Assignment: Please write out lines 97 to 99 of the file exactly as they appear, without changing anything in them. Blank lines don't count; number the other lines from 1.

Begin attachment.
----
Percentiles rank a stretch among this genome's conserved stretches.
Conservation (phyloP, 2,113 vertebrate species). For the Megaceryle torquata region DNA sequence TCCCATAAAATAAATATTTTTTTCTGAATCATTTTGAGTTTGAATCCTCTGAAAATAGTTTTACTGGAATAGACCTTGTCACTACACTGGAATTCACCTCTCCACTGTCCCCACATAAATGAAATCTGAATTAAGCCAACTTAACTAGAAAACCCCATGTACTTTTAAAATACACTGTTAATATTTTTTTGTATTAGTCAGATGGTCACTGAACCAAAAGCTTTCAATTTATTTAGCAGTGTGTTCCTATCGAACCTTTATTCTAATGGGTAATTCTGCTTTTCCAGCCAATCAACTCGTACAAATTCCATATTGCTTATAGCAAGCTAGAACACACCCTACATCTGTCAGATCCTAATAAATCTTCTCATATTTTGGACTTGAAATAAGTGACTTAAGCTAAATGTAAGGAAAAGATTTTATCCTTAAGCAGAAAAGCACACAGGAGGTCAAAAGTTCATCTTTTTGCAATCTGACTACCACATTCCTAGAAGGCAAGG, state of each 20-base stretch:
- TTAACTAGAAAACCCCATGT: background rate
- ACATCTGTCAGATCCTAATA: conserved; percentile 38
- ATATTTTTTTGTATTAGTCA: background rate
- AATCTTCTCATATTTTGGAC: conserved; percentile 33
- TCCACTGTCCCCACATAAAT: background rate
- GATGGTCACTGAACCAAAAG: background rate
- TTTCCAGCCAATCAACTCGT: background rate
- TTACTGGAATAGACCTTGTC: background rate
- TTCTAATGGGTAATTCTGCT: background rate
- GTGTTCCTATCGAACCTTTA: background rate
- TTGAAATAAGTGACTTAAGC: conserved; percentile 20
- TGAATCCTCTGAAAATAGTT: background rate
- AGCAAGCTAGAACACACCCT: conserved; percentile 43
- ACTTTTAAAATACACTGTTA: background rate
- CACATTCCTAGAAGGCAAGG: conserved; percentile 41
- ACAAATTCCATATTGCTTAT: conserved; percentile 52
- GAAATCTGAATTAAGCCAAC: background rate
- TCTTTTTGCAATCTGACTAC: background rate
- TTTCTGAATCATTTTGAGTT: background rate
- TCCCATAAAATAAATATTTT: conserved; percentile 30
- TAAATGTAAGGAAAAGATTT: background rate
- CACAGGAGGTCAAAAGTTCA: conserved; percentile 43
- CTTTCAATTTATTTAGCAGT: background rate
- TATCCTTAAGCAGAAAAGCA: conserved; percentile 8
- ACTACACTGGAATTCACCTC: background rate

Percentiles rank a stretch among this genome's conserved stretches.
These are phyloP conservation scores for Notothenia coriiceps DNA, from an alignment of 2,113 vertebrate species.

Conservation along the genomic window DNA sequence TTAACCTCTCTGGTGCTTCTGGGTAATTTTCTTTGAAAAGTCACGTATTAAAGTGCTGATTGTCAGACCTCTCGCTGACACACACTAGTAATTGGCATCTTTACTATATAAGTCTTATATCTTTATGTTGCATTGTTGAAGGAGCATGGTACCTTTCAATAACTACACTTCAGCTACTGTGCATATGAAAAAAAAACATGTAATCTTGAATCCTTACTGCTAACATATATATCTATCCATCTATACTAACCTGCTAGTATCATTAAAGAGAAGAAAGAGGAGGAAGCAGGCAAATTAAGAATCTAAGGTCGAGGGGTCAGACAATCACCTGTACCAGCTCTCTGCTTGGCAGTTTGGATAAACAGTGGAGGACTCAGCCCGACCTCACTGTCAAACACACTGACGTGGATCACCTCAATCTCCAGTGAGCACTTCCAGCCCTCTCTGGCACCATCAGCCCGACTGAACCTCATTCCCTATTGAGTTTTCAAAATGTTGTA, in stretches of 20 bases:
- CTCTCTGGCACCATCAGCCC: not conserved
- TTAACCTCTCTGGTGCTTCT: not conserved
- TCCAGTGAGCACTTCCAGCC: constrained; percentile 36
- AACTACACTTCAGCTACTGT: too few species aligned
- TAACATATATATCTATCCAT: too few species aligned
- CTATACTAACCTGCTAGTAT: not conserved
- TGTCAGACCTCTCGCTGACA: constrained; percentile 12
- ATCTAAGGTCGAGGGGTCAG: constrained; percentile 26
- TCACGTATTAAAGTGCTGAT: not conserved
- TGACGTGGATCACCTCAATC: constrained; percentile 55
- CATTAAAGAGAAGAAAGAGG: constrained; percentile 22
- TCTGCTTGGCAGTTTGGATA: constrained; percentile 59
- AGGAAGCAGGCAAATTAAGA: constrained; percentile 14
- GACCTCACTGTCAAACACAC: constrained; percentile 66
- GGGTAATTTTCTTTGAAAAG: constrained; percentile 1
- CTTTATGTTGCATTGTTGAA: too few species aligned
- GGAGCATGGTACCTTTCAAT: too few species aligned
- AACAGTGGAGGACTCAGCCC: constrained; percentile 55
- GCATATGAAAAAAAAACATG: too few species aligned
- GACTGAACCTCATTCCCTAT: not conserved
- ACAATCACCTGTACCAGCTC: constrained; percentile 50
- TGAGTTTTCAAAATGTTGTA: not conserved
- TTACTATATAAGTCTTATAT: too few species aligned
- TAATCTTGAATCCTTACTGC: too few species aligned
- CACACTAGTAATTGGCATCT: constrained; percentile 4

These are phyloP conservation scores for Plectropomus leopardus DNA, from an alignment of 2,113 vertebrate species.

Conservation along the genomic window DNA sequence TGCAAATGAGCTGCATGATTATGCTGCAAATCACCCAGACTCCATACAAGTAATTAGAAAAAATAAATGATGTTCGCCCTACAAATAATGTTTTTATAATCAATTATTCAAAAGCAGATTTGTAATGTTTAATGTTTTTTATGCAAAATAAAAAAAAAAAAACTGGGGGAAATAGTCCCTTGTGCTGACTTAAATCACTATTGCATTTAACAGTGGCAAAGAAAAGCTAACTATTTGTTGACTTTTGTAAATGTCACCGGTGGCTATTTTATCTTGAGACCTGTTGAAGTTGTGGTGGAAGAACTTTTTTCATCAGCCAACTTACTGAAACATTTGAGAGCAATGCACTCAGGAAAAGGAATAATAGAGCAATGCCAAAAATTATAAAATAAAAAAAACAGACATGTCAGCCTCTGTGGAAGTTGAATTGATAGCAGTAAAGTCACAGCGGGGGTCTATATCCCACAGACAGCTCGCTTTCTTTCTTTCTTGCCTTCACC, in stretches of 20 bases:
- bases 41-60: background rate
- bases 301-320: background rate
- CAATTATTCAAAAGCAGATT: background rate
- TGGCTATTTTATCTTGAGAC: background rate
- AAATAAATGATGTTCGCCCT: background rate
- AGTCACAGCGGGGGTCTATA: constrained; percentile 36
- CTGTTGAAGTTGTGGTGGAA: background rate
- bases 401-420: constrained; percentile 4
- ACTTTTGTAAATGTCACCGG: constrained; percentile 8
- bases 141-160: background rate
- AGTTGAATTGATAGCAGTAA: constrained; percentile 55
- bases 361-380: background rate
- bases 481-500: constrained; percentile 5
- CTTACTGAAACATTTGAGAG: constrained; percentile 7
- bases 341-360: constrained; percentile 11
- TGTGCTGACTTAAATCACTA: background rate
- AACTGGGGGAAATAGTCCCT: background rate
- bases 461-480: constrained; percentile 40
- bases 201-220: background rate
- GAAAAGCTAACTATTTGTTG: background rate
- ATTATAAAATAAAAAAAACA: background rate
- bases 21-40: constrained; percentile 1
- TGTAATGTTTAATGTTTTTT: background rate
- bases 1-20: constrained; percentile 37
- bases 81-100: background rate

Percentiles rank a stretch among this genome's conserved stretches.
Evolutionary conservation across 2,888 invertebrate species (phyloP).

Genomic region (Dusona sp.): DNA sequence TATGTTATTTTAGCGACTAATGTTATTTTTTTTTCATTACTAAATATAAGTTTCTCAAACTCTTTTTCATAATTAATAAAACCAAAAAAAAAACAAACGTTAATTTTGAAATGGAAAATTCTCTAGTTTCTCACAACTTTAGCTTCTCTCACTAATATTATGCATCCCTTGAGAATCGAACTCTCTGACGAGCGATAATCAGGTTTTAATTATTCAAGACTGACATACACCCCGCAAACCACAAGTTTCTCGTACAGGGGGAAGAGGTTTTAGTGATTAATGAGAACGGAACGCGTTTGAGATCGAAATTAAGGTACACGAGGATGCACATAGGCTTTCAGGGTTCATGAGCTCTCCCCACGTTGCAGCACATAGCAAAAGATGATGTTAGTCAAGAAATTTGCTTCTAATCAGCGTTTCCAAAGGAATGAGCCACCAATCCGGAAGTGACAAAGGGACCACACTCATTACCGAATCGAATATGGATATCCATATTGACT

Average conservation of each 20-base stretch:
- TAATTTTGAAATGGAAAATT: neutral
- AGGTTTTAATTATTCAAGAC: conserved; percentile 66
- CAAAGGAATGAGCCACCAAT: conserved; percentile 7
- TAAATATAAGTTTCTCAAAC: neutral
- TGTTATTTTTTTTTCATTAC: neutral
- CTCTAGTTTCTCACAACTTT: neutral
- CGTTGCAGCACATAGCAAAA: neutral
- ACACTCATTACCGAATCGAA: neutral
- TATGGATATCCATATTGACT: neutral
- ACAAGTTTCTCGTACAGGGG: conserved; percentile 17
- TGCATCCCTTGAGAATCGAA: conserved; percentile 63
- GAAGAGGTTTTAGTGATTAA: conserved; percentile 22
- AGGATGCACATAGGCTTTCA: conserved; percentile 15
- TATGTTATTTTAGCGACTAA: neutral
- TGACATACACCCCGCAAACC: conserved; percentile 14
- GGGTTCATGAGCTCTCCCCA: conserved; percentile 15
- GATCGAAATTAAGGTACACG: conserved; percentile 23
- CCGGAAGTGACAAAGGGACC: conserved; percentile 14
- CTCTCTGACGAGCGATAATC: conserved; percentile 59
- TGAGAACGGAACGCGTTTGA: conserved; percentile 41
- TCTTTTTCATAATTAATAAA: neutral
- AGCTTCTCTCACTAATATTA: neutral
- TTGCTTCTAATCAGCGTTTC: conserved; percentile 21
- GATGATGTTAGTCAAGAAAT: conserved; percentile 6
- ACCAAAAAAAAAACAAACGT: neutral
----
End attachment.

- TGCATCCCTTGAGAATCGAA: conserved; percentile 63
- GAAGAGGTTTTAGTGATTAA: conserved; percentile 22
- AGGATGCACATAGGCTTTCA: conserved; percentile 15